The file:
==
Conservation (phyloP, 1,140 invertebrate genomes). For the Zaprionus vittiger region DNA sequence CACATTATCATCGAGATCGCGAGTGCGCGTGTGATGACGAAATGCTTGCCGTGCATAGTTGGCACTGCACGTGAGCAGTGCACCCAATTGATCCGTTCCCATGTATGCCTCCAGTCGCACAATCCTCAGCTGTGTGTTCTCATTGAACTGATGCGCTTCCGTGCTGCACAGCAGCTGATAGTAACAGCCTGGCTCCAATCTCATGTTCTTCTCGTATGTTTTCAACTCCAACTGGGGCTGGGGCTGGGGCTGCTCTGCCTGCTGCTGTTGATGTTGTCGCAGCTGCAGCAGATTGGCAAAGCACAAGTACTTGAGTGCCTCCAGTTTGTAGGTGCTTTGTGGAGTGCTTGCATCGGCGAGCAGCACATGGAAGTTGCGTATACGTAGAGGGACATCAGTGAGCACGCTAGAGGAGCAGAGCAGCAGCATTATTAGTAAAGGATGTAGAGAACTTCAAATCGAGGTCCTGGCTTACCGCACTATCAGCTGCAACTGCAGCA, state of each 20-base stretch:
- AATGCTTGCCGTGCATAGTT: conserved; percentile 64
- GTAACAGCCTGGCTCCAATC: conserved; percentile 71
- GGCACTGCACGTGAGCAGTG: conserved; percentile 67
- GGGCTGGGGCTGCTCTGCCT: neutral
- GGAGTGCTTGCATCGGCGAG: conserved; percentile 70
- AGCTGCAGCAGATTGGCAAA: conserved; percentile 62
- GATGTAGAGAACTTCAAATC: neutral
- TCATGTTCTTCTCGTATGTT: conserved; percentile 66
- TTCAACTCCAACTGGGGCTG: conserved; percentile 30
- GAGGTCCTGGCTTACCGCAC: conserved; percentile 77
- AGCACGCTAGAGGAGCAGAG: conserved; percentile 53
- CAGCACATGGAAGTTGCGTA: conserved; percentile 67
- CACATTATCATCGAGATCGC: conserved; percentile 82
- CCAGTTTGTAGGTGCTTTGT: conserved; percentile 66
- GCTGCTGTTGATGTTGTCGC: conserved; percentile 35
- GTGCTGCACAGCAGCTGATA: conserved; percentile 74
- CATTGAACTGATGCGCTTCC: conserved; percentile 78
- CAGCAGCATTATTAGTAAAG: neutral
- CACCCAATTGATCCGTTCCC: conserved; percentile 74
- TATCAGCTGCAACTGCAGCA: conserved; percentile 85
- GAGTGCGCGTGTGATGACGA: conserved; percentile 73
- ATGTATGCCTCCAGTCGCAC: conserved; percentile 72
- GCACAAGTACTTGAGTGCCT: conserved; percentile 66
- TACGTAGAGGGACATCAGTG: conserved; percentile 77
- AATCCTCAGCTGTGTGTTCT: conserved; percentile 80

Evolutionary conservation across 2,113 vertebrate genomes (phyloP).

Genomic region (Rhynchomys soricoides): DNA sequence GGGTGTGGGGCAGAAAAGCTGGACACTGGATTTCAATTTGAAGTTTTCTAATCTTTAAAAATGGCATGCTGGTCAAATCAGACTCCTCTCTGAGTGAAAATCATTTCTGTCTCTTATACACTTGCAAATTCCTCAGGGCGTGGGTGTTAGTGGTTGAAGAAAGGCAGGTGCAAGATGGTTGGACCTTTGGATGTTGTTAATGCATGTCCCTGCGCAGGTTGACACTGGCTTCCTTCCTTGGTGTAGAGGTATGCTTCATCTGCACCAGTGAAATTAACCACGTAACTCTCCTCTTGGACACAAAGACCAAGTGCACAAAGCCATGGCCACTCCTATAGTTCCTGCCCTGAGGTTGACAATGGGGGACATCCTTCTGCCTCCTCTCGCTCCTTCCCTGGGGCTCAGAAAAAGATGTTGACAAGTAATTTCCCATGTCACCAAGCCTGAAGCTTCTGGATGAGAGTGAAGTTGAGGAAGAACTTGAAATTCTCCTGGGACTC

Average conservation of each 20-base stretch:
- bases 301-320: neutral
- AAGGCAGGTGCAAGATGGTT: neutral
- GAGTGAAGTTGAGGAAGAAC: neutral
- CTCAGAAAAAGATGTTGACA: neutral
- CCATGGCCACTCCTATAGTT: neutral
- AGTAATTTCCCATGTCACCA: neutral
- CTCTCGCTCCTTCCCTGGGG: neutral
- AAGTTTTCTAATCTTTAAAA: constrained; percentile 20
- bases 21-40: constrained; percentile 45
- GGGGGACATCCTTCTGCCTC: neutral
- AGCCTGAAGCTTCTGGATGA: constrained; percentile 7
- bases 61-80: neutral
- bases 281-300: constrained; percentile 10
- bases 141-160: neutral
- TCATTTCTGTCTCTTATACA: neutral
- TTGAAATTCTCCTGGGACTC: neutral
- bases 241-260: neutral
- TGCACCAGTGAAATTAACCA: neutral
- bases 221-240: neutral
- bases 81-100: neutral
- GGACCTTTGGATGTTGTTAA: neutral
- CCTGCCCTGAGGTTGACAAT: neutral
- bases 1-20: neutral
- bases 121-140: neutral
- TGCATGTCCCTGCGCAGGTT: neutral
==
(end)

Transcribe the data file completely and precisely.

Conservation (phyloP, 1,140 invertebrate genomes). For the Zaprionus vittiger region DNA sequence CACATTATCATCGAGATCGCGAGTGCGCGTGTGATGACGAAATGCTTGCCGTGCATAGTTGGCACTGCACGTGAGCAGTGCACCCAATTGATCCGTTCCCATGTATGCCTCCAGTCGCACAATCCTCAGCTGTGTGTTCTCATTGAACTGATGCGCTTCCGTGCTGCACAGCAGCTGATAGTAACAGCCTGGCTCCAATCTCATGTTCTTCTCGTATGTTTTCAACTCCAACTGGGGCTGGGGCTGGGGCTGCTCTGCCTGCTGCTGTTGATGTTGTCGCAGCTGCAGCAGATTGGCAAAGCACAAGTACTTGAGTGCCTCCAGTTTGTAGGTGCTTTGTGGAGTGCTTGCATCGGCGAGCAGCACATGGAAGTTGCGTATACGTAGAGGGACATCAGTGAGCACGCTAGAGGAGCAGAGCAGCAGCATTATTAGTAAAGGATGTAGAGAACTTCAAATCGAGGTCCTGGCTTACCGCACTATCAGCTGCAACTGCAGCA, state of each 20-base stretch:
- AATGCTTGCCGTGCATAGTT: conserved; percentile 64
- GTAACAGCCTGGCTCCAATC: conserved; percentile 71
- GGCACTGCACGTGAGCAGTG: conserved; percentile 67
- GGGCTGGGGCTGCTCTGCCT: neutral
- GGAGTGCTTGCATCGGCGAG: conserved; percentile 70
- AGCTGCAGCAGATTGGCAAA: conserved; percentile 62
- GATGTAGAGAACTTCAAATC: neutral
- TCATGTTCTTCTCGTATGTT: conserved; percentile 66
- TTCAACTCCAACTGGGGCTG: conserved; percentile 30
- GAGGTCCTGGCTTACCGCAC: conserved; percentile 77
- AGCACGCTAGAGGAGCAGAG: conserved; percentile 53
- CAGCACATGGAAGTTGCGTA: conserved; percentile 67
- CACATTATCATCGAGATCGC: conserved; percentile 82
- CCAGTTTGTAGGTGCTTTGT: conserved; percentile 66
- GCTGCTGTTGATGTTGTCGC: conserved; percentile 35
- GTGCTGCACAGCAGCTGATA: conserved; percentile 74
- CATTGAACTGATGCGCTTCC: conserved; percentile 78
- CAGCAGCATTATTAGTAAAG: neutral
- CACCCAATTGATCCGTTCCC: conserved; percentile 74
- TATCAGCTGCAACTGCAGCA: conserved; percentile 85
- GAGTGCGCGTGTGATGACGA: conserved; percentile 73
- ATGTATGCCTCCAGTCGCAC: conserved; percentile 72
- GCACAAGTACTTGAGTGCCT: conserved; percentile 66
- TACGTAGAGGGACATCAGTG: conserved; percentile 77
- AATCCTCAGCTGTGTGTTCT: conserved; percentile 80

Evolutionary conservation across 2,113 vertebrate genomes (phyloP).

Genomic region (Rhynchomys soricoides): DNA sequence GGGTGTGGGGCAGAAAAGCTGGACACTGGATTTCAATTTGAAGTTTTCTAATCTTTAAAAATGGCATGCTGGTCAAATCAGACTCCTCTCTGAGTGAAAATCATTTCTGTCTCTTATACACTTGCAAATTCCTCAGGGCGTGGGTGTTAGTGGTTGAAGAAAGGCAGGTGCAAGATGGTTGGACCTTTGGATGTTGTTAATGCATGTCCCTGCGCAGGTTGACACTGGCTTCCTTCCTTGGTGTAGAGGTATGCTTCATCTGCACCAGTGAAATTAACCACGTAACTCTCCTCTTGGACACAAAGACCAAGTGCACAAAGCCATGGCCACTCCTATAGTTCCTGCCCTGAGGTTGACAATGGGGGACATCCTTCTGCCTCCTCTCGCTCCTTCCCTGGGGCTCAGAAAAAGATGTTGACAAGTAATTTCCCATGTCACCAAGCCTGAAGCTTCTGGATGAGAGTGAAGTTGAGGAAGAACTTGAAATTCTCCTGGGACTC

Average conservation of each 20-base stretch:
- bases 301-320: neutral
- AAGGCAGGTGCAAGATGGTT: neutral
- GAGTGAAGTTGAGGAAGAAC: neutral
- CTCAGAAAAAGATGTTGACA: neutral
- CCATGGCCACTCCTATAGTT: neutral
- AGTAATTTCCCATGTCACCA: neutral
- CTCTCGCTCCTTCCCTGGGG: neutral
- AAGTTTTCTAATCTTTAAAA: constrained; percentile 20
- bases 21-40: constrained; percentile 45
- GGGGGACATCCTTCTGCCTC: neutral
- AGCCTGAAGCTTCTGGATGA: constrained; percentile 7
- bases 61-80: neutral
- bases 281-300: constrained; percentile 10
- bases 141-160: neutral
- TCATTTCTGTCTCTTATACA: neutral
- TTGAAATTCTCCTGGGACTC: neutral
- bases 241-260: neutral
- TGCACCAGTGAAATTAACCA: neutral
- bases 221-240: neutral
- bases 81-100: neutral
- GGACCTTTGGATGTTGTTAA: neutral
- CCTGCCCTGAGGTTGACAAT: neutral
- bases 1-20: neutral
- bases 121-140: neutral
- TGCATGTCCCTGCGCAGGTT: neutral